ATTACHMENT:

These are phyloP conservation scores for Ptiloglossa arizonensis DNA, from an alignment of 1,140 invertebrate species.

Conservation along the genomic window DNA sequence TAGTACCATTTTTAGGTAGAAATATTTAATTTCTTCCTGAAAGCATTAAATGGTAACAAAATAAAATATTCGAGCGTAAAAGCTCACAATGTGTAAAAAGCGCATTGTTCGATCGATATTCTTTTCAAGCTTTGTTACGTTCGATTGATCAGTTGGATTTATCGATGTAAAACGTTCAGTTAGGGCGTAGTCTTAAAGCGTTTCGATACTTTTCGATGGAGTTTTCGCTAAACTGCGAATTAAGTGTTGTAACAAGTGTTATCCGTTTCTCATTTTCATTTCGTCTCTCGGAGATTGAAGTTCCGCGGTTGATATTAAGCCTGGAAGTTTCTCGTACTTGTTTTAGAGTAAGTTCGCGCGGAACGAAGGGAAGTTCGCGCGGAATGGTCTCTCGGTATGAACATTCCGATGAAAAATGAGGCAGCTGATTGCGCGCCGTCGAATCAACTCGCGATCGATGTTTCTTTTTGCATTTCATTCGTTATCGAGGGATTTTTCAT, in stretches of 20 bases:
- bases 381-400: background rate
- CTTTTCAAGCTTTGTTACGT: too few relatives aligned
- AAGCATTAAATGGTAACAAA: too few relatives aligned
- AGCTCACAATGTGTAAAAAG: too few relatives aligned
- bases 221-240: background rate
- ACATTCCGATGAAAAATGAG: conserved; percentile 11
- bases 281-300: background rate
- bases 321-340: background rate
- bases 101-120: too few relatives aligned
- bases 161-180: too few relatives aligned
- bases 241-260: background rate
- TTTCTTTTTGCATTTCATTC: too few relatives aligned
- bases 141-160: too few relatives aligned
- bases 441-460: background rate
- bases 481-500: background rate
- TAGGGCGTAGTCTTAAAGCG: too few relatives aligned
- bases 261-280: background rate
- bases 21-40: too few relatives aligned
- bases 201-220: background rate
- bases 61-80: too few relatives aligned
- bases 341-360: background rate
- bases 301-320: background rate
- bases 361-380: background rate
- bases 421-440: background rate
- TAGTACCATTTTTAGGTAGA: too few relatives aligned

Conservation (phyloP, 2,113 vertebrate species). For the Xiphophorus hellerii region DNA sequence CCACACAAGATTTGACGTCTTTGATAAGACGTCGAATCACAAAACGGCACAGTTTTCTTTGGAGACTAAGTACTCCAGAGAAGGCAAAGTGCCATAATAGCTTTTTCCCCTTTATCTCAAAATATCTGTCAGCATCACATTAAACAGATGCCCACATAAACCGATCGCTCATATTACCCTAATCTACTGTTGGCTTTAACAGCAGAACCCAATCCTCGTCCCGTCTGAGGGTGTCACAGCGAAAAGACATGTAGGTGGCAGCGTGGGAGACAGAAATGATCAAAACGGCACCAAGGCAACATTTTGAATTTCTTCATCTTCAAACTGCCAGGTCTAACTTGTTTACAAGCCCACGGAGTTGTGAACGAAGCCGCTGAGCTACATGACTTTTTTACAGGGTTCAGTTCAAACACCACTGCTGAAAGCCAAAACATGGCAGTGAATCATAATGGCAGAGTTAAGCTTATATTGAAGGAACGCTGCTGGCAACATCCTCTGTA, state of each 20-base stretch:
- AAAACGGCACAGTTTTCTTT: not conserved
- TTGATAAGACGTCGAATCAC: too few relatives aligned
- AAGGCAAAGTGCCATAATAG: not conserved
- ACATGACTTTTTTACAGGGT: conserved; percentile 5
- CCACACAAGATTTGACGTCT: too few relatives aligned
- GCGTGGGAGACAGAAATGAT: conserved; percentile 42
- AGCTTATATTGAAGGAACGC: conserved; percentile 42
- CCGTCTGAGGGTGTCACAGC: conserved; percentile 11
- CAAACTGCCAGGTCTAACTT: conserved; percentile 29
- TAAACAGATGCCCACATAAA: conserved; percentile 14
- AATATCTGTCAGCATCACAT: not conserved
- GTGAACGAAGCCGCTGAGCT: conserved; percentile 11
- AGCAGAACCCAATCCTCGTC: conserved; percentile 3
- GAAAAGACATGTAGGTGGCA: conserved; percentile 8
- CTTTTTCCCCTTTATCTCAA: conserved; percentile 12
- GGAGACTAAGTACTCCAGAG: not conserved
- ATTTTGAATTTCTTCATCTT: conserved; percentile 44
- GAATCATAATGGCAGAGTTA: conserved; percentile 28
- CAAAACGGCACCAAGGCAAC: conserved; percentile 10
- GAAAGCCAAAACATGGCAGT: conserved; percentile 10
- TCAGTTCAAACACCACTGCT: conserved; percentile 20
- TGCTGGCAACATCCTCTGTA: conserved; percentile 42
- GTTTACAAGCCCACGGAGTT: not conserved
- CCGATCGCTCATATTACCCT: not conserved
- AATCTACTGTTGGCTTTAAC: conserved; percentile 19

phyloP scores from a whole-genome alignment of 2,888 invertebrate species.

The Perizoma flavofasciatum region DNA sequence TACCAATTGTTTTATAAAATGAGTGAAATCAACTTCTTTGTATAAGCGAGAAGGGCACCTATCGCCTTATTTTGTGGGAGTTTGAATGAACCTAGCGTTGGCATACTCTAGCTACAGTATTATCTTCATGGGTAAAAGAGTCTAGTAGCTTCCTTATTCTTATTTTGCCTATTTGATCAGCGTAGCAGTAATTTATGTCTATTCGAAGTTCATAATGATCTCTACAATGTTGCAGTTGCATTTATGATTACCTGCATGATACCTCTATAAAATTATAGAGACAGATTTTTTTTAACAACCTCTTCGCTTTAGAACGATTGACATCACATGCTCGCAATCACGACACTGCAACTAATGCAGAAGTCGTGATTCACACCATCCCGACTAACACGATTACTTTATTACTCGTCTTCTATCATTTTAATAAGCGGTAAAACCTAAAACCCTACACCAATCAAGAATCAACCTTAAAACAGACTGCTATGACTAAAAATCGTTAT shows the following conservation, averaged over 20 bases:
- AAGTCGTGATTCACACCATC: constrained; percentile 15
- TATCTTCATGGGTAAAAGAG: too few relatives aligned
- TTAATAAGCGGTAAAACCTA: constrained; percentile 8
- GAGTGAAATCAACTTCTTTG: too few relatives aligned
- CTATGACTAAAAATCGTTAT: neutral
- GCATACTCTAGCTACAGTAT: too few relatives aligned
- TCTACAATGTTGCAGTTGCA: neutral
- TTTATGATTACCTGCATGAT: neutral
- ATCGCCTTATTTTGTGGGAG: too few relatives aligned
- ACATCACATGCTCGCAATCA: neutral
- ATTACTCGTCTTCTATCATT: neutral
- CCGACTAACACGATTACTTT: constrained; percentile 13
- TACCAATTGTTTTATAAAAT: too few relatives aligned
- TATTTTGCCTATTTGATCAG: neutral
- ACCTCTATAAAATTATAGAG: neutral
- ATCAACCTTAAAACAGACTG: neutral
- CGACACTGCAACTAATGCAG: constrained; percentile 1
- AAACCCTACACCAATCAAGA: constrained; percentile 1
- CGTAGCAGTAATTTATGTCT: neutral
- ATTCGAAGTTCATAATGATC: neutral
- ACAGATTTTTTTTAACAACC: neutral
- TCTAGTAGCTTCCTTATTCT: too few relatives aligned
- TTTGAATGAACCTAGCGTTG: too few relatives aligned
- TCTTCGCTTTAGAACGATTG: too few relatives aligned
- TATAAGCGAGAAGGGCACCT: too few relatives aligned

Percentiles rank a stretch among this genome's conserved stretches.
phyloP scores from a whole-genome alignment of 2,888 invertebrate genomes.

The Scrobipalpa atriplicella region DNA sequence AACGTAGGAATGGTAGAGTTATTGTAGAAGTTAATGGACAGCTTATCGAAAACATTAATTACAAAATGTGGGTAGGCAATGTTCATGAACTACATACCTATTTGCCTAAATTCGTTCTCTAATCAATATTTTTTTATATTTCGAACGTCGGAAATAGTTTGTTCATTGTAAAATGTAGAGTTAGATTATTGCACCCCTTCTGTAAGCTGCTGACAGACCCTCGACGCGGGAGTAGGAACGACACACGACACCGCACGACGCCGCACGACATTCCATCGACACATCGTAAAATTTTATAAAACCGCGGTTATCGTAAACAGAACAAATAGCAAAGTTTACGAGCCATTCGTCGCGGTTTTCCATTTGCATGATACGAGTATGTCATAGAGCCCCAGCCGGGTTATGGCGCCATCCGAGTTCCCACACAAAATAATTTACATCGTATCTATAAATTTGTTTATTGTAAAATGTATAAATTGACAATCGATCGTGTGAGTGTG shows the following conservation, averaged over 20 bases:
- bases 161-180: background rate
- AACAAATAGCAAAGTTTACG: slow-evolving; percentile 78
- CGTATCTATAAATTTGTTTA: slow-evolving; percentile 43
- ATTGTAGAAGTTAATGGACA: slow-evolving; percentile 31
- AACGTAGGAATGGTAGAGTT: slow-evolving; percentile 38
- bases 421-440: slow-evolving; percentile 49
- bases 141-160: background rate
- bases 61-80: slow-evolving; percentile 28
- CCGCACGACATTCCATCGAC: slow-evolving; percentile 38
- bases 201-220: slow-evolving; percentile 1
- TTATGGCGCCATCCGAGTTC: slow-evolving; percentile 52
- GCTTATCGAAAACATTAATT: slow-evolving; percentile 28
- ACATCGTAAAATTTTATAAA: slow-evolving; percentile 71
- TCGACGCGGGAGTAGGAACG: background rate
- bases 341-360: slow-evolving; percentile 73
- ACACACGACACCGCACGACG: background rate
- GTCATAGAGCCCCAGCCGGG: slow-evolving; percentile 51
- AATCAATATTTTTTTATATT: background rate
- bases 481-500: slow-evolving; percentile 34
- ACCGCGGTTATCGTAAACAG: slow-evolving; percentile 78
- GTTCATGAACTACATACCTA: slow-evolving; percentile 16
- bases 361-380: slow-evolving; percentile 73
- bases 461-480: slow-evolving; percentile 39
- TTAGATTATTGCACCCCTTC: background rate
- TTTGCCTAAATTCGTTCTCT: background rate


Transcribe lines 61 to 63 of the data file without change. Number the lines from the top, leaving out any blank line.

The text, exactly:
- GCATACTCTAGCTACAGTAT: too few relatives aligned
- TCTACAATGTTGCAGTTGCA: neutral
- TTTATGATTACCTGCATGAT: neutral